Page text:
12/03/2014 08:21 GMT | Updated 11/05/2014 06:59 BST

Cynicism Killed the Cat - A Plea for Optimism!

Cynicism's had its day; it's time for pragmatic optimism. I'm rallying the troops and you're the first for the press gang!

Cynicism's had its day; it's time for pragmatic optimism. I'm rallying the troops and you're the first for the press gang!

Every day we hear the moaners doing their thing; recent gripes-with some justification, I grant you- range from the Guardian's Owen Jones attacking the whole Metropolitan police service to @ibehavelikeadickheadjustbecauseIamontwitter moaning about the shocking state of comedy on TV today. And then of course there's the scrapping of BBC3 as a terrestrial channel which last week had outraged people tweeting with a level of enthusiasm usually reserved for The Voice.

Well listen up Private, take the safety off your weapon and follow me over the top! It'll be scary, noisy and dangerous but if we don't do it now, all the decent, beautiful and special things about this world will be lost to a tidal wave of moans, groans and indignation.

Cynicism has its place in society, of course it does, but when it becomes the default setting for so many then I can't help thinking that the world is a much less interesting and happy place.

Let me clearly state that I am not trying to trivialise the many problems, issues and injustices in our society, or attack those who highlight these things. I'm just a bloke with a set of lips, who once in a while, would like to put those lips together with an upwards direction at the edges and perhaps lead others to try it as well: Like a modern day Moses parting the sea of excrement to reveal an ocean floor laden with golden nuggets of joy. To be clear I'm not egotistically saying I'm the creator of joy, I'm just the janitor attempting to move the poo out the way to show you where it is.

Stories of conflict and dramatic opinion are innately interesting to us as human beings, so of course it stands to reason that people will write and speak about issues in that manner as a way of engaging others. However, I personally have had enough of the gross overreactions, generalisations and skewed closed-minded attitudes that come with this endeavour.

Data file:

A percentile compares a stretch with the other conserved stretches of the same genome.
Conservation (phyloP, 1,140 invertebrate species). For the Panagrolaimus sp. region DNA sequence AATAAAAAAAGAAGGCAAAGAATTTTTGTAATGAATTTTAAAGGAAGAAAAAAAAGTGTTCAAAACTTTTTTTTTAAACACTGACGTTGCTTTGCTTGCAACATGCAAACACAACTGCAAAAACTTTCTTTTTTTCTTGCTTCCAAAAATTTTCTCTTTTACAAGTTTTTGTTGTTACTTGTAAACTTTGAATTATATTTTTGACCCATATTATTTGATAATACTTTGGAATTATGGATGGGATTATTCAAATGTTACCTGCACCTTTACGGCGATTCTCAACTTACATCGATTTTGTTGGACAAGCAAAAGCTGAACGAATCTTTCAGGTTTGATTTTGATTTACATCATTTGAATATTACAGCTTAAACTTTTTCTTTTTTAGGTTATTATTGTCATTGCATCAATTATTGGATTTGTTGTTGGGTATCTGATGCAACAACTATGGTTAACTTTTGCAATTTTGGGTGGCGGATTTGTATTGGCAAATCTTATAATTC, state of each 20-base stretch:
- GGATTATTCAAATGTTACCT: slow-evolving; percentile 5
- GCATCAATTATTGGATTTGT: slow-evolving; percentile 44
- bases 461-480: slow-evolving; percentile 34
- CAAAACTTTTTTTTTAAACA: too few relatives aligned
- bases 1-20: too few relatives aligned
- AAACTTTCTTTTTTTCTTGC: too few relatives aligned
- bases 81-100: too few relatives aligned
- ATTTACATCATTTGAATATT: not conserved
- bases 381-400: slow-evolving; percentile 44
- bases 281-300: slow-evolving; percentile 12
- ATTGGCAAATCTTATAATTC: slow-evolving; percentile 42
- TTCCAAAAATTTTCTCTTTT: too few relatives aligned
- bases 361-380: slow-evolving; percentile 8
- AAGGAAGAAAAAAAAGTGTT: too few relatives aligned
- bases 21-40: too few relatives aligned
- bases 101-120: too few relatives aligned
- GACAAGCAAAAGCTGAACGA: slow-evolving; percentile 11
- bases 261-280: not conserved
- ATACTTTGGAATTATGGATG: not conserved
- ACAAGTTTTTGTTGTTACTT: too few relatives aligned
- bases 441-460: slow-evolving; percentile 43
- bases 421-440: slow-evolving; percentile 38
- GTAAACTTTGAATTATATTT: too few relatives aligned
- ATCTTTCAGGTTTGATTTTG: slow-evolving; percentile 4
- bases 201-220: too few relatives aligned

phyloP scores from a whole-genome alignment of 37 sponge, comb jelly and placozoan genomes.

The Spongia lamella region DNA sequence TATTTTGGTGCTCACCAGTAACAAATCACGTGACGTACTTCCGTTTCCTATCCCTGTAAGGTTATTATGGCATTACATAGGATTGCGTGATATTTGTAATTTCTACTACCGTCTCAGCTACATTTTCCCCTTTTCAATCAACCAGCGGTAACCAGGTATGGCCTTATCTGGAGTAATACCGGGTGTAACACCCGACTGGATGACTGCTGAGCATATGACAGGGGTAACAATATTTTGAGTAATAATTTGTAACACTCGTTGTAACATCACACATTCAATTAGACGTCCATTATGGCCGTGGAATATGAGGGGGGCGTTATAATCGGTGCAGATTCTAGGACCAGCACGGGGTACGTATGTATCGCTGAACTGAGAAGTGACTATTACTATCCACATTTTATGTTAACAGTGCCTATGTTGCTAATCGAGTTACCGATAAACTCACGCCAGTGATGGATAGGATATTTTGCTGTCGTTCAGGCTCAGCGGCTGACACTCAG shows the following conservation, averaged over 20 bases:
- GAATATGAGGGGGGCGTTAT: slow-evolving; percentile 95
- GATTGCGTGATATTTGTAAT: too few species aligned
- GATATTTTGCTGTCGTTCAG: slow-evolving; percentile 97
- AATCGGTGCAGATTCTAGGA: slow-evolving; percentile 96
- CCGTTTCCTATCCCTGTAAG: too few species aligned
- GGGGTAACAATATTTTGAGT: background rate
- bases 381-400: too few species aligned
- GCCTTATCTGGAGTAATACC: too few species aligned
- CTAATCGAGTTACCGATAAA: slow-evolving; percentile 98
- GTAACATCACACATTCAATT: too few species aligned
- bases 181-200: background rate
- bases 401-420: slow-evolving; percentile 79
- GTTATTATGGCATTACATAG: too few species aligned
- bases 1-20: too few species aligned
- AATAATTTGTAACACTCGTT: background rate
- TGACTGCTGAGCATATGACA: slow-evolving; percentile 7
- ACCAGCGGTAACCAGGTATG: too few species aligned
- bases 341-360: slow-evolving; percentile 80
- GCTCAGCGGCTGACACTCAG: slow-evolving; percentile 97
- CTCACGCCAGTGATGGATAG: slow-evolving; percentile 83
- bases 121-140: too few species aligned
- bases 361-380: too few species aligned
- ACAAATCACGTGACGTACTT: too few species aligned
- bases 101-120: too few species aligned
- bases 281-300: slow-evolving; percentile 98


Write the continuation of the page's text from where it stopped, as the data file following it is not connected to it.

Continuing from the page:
If we believe everything that is spouted at the moment we'd be living in a world where the BBC doesn't care about comedy or young people, the Met police are some kind of psychotic mafia gang controlled by a mysterious godfather that probably runs the BNP as a side job, the NHS is a form of capital punishment, all those damn immigrants are still taking our jobs and only UKIP can save us, all young people wearing hoodies are still on the look out to mug us and the UK is now completely under water and we're all living in boats!

There are genuine issues there, but come on peeps, let's not get bogged down with generalised cynicism and uninformed reactionary opinion for the sake of a few more retweets or a better viewing figures on the online blogs and articles.

I'll make one specific point as it's very current.

BBC3 has been 'axed'.

The BBC is a brilliant, but often frustrating institution, that is doing its best to move forward and keep pace with the changing media world. However, you'd think that the Director General and the other bigwigs had eaten their own babies, such was the outpouring of disgust towards them from some people on twitter for moving BBC3 to online only. And of course a tweet isn't big enough to include the fact that 25% of 18-25 years olds (at whom the channel is largely aimed) watch programming time-shifted and online. This is expected to increase to 40% in the next year, so god knows what that statistic will be in ten years time. Those haters also didn't mention the fact that millions of pounds from BBC3 savings will be spent on programming for BBC1 and BBC2.

Yes, there are issues around the poorest people in the country who don't have home broadband and whose mobile data packages prevent them from streaming TV, but that doesn't mean the BBC bosses are baby-eating monsters. Yes there are issues around giving new comedy talent a place to try their ideas on a BBC television platform, but that doesn't mean the BBC will now stop taking risks to make new shows and helping new talent to progress. They may just have to find other ways to do it, although as BBC3 will still be available online, I'm sure there will still be content made for the channel. It might be a mistake, it might not be, but my point is that the issue is complex and worthy of thought rather than reactionary twitter rants.

Ultimately they're moving the channel towards a Netflix model and doing their best to make a frozen budget (from 2010-2016) stretch as far as it can in the face of a Tory government that would rather it was privatised along with the NHS and probably, if they could manage it, Big Ben!

There are problems in this country, yes, but even when examining the few things I have mentioned above, there is a lot to be proud of. I have five friends serving in the police, all of whom are great people dedicated to helping others regardless of creed colour or religion. My Mam has just had a hip replacement, was in and out in two days, the nurses were lovely, the specialist was skilled and it didn't cost her a penny. My next door neighbours from India have not even stolen a cup of sugar let alone my job and are lovely open friendly people. A group of young hooded teenagers who were pushing and shoving each other near me the other day stopped and held the door for me when I followed them through it and didn't attempt to mug me. My house that sits next to the river Clyde hasn't been flooded and finally, David Cameron hasn't managed to privatise Big Ben! Yet.